For Oklahoma fans, it looks like 2010 could bring yet another chance to claim a BCS national title.
As the football season draws closer, all the popular magazines have come out with OU ranking no lower than fifth. Phil Steele's publication even has the Sooners at No. 1.
So let's first look at the strengths of the Oklahoma Sooners to get an idea of why they are ranked so high. Then we will examine what I see as the five biggest flaws that could keep them from claiming the national title in 2010.
Defense. Especially the front seven. Even with the departure of Gerald McCoy OU should once again rank among the best defenses in the nation. DE Jeremy Beal and MLB Travis Lewis are among the best in football at their respective positions.
WR Ryan Broyles, who in 2009, was the first wideout to lead the Sooners in scoring. Who should be a Heisman candidate for 2010, but that's another story.
Special teams play will also be a strong suit. Tress Way averaged 40.3 net per kick, good for 5th best in the nation. Having a punter that can flip the field of play in your favor, or pin an offense deep in its own territory is a priceless advantage.
On the other side, the Sooners averaged 16.3 yards per return on punts. A big reason was none other than Ryan Broyles, this time as a return man, who will once again take on the punt return role in 2010.
Kick-off coverage may have turned the tide against a tough Stanford Cardinal team in the 2009 Sun bowl, with Ronnell Lewis (OU LB) laying out the returner twice, and with considerable authority, turning the momentum towards the Sooners' favor.
Another notable strength is play calling. Kevin Wilson (OU OC) and Brent Venables (OU DC) called exceptional games last year ending the season in style with a shut-out of rival OSU (the third shut-out in 2009), and a bowl win over arguably the best team in the Pac-10 in Stanford.
Last but not least is the fact that Oklahoma is just about unbeatable at home. Bob Stoops has fashioned two separate 19-win steaks, and now owns the the nations best current streak (and OU record) with 30 straight wins.
After a mediocre 8-12 season in 2008, Jimmy Stephens was again tapped as place kicker for 2009. But after a few erratic outings, it was clear the job was up fpr grabs. Tress Way tried his luck against Nebraska, only to get blocked twice (46 and 45 yard tries) in the first quarter. Then, shanked one badly late in the third.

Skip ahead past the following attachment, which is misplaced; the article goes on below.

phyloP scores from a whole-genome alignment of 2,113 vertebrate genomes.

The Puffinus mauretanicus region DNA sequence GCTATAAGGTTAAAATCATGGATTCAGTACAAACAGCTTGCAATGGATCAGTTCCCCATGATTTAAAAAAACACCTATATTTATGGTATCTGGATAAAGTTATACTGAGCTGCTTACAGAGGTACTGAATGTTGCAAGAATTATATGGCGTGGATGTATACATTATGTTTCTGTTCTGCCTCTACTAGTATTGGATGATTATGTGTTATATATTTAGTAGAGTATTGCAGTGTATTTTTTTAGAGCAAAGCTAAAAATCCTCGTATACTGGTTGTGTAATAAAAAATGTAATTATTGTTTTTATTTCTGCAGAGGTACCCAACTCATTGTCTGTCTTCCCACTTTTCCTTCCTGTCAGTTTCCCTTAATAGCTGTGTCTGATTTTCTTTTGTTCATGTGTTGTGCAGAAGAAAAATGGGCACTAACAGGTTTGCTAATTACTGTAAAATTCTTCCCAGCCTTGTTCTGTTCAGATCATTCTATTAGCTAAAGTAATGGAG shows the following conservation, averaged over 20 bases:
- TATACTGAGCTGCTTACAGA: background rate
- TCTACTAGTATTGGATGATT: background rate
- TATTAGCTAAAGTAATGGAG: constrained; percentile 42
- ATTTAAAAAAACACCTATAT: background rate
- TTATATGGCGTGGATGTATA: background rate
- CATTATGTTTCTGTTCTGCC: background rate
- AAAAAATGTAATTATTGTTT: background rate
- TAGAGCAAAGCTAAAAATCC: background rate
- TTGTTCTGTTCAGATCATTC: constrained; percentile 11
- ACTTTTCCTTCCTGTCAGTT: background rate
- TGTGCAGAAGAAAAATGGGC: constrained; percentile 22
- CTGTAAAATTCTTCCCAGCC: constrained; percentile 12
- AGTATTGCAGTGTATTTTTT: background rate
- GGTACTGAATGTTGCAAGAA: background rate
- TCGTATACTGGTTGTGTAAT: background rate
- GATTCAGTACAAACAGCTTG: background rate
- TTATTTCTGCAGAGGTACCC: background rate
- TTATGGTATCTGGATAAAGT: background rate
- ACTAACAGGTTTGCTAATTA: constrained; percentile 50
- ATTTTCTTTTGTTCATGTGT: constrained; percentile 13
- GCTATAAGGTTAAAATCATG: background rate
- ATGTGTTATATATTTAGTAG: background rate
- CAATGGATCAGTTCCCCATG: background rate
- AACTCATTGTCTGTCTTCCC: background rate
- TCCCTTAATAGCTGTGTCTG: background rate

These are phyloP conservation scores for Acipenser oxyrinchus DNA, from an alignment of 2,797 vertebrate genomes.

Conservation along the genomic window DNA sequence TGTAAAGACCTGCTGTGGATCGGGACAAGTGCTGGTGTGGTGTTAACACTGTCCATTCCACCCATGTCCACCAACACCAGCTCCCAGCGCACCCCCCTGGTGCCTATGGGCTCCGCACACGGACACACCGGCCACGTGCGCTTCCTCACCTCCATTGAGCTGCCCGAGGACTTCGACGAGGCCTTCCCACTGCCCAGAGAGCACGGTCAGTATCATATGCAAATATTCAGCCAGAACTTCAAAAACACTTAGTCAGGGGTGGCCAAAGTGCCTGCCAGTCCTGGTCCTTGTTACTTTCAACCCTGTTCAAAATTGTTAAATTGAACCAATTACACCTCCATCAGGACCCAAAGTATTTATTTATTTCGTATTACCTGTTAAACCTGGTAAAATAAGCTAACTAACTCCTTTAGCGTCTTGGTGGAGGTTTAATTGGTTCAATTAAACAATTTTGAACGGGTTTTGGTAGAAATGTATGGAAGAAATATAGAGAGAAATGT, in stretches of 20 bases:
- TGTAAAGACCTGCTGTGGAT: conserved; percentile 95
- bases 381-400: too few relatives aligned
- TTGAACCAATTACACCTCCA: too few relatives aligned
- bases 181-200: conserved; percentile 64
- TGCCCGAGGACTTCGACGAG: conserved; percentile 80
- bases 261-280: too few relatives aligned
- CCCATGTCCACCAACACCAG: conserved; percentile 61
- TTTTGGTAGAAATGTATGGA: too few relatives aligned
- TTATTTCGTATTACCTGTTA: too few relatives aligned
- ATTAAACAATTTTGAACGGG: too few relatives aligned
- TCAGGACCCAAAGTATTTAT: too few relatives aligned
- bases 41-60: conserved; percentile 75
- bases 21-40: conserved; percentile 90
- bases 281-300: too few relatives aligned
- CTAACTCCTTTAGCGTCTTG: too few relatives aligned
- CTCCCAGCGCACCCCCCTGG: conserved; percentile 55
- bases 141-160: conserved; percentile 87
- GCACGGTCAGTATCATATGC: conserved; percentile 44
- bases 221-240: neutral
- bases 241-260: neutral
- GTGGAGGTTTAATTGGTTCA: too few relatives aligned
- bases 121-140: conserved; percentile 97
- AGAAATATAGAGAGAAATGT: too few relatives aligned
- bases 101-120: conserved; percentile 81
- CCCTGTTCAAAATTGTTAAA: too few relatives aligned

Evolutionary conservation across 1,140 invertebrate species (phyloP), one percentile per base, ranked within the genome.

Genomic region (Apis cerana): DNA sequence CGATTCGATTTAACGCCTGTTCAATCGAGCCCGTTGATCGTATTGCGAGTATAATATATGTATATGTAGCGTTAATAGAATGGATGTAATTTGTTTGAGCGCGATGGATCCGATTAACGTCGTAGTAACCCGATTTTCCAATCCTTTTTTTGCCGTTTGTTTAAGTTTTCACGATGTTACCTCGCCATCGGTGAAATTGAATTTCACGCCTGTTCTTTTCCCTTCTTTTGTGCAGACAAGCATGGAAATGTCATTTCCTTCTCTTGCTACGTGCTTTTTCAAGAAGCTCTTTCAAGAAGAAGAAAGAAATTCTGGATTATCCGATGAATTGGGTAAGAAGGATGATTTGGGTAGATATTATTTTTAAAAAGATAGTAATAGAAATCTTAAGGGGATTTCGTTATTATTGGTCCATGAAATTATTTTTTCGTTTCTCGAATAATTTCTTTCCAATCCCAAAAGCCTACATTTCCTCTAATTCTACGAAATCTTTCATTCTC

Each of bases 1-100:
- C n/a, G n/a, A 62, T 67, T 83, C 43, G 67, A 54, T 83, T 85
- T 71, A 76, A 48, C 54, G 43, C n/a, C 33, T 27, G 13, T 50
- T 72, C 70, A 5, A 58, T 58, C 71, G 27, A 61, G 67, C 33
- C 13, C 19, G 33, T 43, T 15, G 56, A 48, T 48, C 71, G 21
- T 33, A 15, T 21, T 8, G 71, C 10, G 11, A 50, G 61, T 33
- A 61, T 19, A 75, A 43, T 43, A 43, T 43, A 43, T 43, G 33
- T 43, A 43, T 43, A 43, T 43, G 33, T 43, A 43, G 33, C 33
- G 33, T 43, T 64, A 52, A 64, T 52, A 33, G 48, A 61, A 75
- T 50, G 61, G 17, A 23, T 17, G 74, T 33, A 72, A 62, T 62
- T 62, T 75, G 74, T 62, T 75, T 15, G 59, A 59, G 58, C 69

So against Texas A+M it was back to Stephens, who then missed an extra point. Check that, back to Way. Then Way missed badly again, this time from 35.
Bob Stoops had finally seen enough, and went to third string, ex-soccer player Patrick "Patty" O'Hara, who at that same time a year earlier had been driving a fork lift.
After nailing a 26-yarder in his first play in football, and finishing the year 6-of-9 (15 -of-15 extra-point att), it looked like O'Hara was the full time starter going into 2010. But after getting blocked, and then missing wide left in the Red/White game, O'Hara left the door open for Stephens.
Stephens, though not at all picture-perfect kicks, did step in and hit two field goals. So once again, it looks like Stephens will start the year as the number one guy. But also once again, after a mediocre 11-13 year, his leash is very short.
I wouldn't be surprised to see O'Hara take the field if Stephens misses another extra-point attempt.
What's clear is that someone needs to take control of place kicking duties for the Sooners, or just like in 2008, it may be a big reason why the crystal ball doesn't end up in Norman,OK.
While signal calling the Sooners to a Sun bowl win, and finishing ranked third in both scoring, and total offense in the Big XII, it was being ranked dead last with 14 interceptions that stands out on Landry Jones' stat sheet.
While Jones did what he could after being thrust into the spotlight with a shaky line and wideouts with shakier hands, he still left plays on the field.
Throwing five picks at Nebraska in a one-score loss.
Then following that up with a five-touchdown performance against TAMU.
Jones lacked poise at times and then looked like a Heisman hopefull at others. Though his last showing in the Sun bowl against Stanford, Jones eclipsed Bradfords freshman passing record with a 418 yard outing. Quarterback coach Josh Heuple has shown us that he can develop a quartebacks talent to max levels (Jason White, Sam Bradford).